In Bougnaoui, the CJEU qualified the meaning of ‘religion’ according to Article 10 CFR which corresponds to Article 9 ECHR. The Court then qualified both dismissals as different treatments indirectly based on religion or belief according to Article 2(2)(b) of Directive 2000/78/EC. This led the Court to explore whether such different treatments were objectively justified by a legitimate aim by the employer ‘of a policy of neutrality vis-a-vis its customers, and if the means of achieving that aim are appropriate and necessary’. As far as the exception provided for in Art. 4(1), when a ‘genuine and determining occupational requirement’ occurs, the CJEU clearly states that ‘it is not the ground on which the difference of treatment is based but a characteristic related to that ground which must constitute a genuine and determining occupational requirement [...]’. It follows from the information set out above that the concept of a ‘genuine and determining occupational requirement’ within the meaning of that provision refers to a requirement which is objectively dictated by the nature of the occupational activities concerned or of the context in which they are carried out. It cannot, however, cover subjective considerations, such as the willingness of the employer to take account of the particular wishes of the customer. Consequently, the answer to the question put by the referring court is that Article 4(1) of Directive 2000/78 must be interpreted as meaning that the willingness of an employer to take account of the wishes of a customer no longer to have the services of that employer provided by a worker wearing an Islamic headscarf cannot be considered a genuine and determining occupational requirement within the meaning of that provision.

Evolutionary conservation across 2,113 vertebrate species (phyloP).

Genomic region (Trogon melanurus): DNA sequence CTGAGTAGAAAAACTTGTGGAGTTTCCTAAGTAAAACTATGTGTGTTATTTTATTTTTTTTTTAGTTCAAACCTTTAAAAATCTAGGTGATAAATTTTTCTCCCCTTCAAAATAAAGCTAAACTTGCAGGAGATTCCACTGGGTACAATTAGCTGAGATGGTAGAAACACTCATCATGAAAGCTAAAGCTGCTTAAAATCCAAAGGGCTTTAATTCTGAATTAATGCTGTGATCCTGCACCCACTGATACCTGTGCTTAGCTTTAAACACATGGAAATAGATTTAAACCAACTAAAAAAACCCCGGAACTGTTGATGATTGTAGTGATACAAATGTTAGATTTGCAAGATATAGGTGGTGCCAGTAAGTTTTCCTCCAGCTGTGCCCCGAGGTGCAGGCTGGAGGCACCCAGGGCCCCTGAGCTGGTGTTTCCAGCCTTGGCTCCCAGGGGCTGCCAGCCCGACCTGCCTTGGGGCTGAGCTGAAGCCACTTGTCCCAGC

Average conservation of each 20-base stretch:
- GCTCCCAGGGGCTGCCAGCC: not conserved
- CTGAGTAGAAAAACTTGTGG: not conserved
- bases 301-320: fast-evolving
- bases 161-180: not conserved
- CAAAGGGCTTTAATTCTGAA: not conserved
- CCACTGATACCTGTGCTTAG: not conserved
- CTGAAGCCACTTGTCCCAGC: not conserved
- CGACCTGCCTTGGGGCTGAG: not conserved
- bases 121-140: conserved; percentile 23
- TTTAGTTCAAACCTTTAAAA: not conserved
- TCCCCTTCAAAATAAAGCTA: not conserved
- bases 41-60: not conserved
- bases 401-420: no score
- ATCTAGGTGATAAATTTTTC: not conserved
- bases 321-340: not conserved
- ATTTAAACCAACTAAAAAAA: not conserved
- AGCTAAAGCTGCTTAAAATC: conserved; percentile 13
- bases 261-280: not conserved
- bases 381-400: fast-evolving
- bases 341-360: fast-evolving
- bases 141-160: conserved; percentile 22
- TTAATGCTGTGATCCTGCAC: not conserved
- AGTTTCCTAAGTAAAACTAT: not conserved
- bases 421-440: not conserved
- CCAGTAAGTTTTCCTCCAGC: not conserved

In G4S Secure Solutions the CJEU proposed the same reasoning as regards Bougnaoui, as far as the qualification of the difference of treatment as a case of discrimination indirectly based on religion is concerned. According to the Court, under Article 2(2)(b)(i) of Directive 2000/78 such a difference of treatment does not, however, amount to indirect discrimination within the meaning of Article 2(2)(b) of the Directive if it is objectively justified by a legitimate aim and if the means of achieving that aim are appropriate and necessary. The Court then states‘ that the desire to display, in relations with both public and private sector customers, a policy of political, philosophical or religious neutrality must be considered legitimate and stemming from the freedom to conduct a business that is recognised in Article 16 CFR’. The Court then clarifies that such a policy of neutrality ‘is, in principle, legitimate, notably where the employer involves in its pursuit of that aim only those workers who are required to have contacts with the employer’s customers’.